Abbas’s Spokesman: Livni Unfit to be a Negotiator
It is not often that I agree with an Abbas spokesman:
Â Livni said that by refusing to recognize Israel as a Jewish state, PA Chairman Mahmoud Abbas has taken positions “that are unacceptable to us or to the rest of the world.”
How a Jew was tortured to death in France because he was a Jew.
Seven years ago, at the outskirts of the Ville LumiÃ¨re, Paris, a Jewish boy named Ilan Halimi was kidnapped and held prisoner for twenty-four days, tortured to death because he was a Jew. A poor human torso to dismember and throw in the street, as you do with the remains of dinner, thrown to the dogs. (Pamela Geller documented it here)
All that was to remain of Ilan Halimi was his name.Â (Giulio Meotti)
Only Mustards are allowed to threaten the Jews, not the other way ’round:
A senior member of Abbas’ Fatah party calls to ‘renew the armed uprising’ against Israel; follows threat to ‘bomb Tel Aviv’.
Fatah must “join all of the organizations, both those operating under the Palestinian Authority, and those outside it,” he added, in an apparent reference to Hamas and Islamic Jihad. Hamas remains openly committed to obliterating Israel, while Islamic Jihad recentlyÂ threatened to resume suicide bombings.
Tirawi argued that Fatah never truly abandoned terrorism. “Fatah never abandoned any form of action, including armed resistance,” he insisted.
Read it and weep.
From Blazing Cat Fur:
“Scholar of religions with four degrees”, PuffHo darling Reza Aslan:
Reza Aslan compares Israeli company SodaStream to Adolf Hitler, implies Scarlett Johansson is a Nazi supporter
Iranian-American writer and academic, Reza Aslan, compared Israeli company SodaStream to Adolf Hitler and implied that its newly minted spokesperson, actress Scarlett Johansson, was a Nazi supporter in a tweet on Friday afternoon that he quickly deleted.
“Scarlett Johansson: Adolf is committed to building a bridge to peace between Germany and Poland,” Aslan wrote, linking to a Huffington Post article in which the actress responds to critics of her representation of the soda machine maker.
“SodaStream is a company that is not only committed to the environment but to building a bridge to peace between Israel and Palestine,” Johansson said in a statement, which Aslan then modified to make his point. The company is “supporting neighbors working alongside each other, receiving equal pay, equal benefits and equal rights,” she said further. “That is what is happening in their Ma’ale Adumim factory every working day.”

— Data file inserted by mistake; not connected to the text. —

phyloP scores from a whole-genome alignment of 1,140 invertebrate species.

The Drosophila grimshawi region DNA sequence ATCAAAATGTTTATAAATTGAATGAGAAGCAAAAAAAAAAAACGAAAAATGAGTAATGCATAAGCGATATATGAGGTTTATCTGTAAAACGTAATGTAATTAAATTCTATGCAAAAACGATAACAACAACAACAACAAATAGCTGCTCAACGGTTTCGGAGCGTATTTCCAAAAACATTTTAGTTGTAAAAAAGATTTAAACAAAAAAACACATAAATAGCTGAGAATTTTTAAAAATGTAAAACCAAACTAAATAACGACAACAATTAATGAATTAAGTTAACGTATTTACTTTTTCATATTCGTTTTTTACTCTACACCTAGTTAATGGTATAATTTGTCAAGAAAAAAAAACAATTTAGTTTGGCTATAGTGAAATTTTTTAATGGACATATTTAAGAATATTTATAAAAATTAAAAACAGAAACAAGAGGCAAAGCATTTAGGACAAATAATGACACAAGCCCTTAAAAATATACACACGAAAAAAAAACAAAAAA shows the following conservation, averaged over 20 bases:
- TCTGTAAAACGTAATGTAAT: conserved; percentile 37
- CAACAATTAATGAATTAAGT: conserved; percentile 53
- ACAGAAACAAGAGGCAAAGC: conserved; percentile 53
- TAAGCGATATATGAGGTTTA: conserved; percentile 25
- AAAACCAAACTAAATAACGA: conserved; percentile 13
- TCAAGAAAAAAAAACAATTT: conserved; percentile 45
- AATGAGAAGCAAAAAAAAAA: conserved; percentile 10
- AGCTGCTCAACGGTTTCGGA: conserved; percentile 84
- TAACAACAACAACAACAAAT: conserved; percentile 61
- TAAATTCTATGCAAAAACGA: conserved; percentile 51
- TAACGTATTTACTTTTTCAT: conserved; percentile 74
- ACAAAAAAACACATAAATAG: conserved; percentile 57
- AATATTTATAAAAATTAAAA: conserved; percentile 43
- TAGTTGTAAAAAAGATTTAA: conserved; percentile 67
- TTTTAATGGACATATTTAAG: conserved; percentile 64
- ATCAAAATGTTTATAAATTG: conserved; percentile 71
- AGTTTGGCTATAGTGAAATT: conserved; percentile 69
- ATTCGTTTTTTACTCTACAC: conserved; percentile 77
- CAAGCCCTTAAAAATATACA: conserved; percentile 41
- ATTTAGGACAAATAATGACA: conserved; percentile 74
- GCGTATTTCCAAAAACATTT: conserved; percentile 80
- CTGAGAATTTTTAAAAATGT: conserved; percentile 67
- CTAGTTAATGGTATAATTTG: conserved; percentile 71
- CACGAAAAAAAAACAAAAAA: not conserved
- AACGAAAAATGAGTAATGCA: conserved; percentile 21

SodaStream says it employs 550 Palestinian Arabs who are afforded the same benefits as Israeli workers at its Ma’ale Adumim plant in the West Bank.
Although Aslan’s comment was quickly deleted from his account, a screenshot, pictured above, was captured by Algemeiner blogger Petra Marquardt-Bigman. “Oh well,Â @rezaaslanÂ was apparently embarrassed enough to delete the tweet – but I have a screenshot,” Marquardt-Bigman tweeted.
Aslan made headlines last year whenÂ he responded indignantly to a Fox News reporterÂ who asked him why, as a Muslim, he had written a book about Jesus.
“Well, to be clear, I am a scholar of religions with four degrees including one in the New Testament and fluency in Biblical Greek, who has been studying the origins of Christianity for two decades, who also just happens to be a Muslim. So, it is not that I am just some Muslim writing about Jesus, I am an expert with a PhD in the history of religions,”Â he said at the time.
Tim BlairÂ –Â Sunday,Â JanuaryÂ 26,Â 2014
My first-ever holiday party was going great until someone in the living room wanted club soda for his vodka. It’s not that I wasn’t prepared. I was in the kitchen, overseeing eggnog, and I handed my co-host a bottle of seltzer made for the occasion with my SodaStream countertop carbonator. He’s the one who told me what happened next.
“Enjoy your Palestinian blood cocktails,” the left-wing reporter said to the vodka drinkers …
At a Thanksgiving with college friends, the appearance of SodaStream’s distinctive, reusable bottles was met with similar tut-tutting. “Blood bubbles,” someone called them. Defending herself, the hostess said the machine had been a gift. Now I say that too, even though I bought mine myself.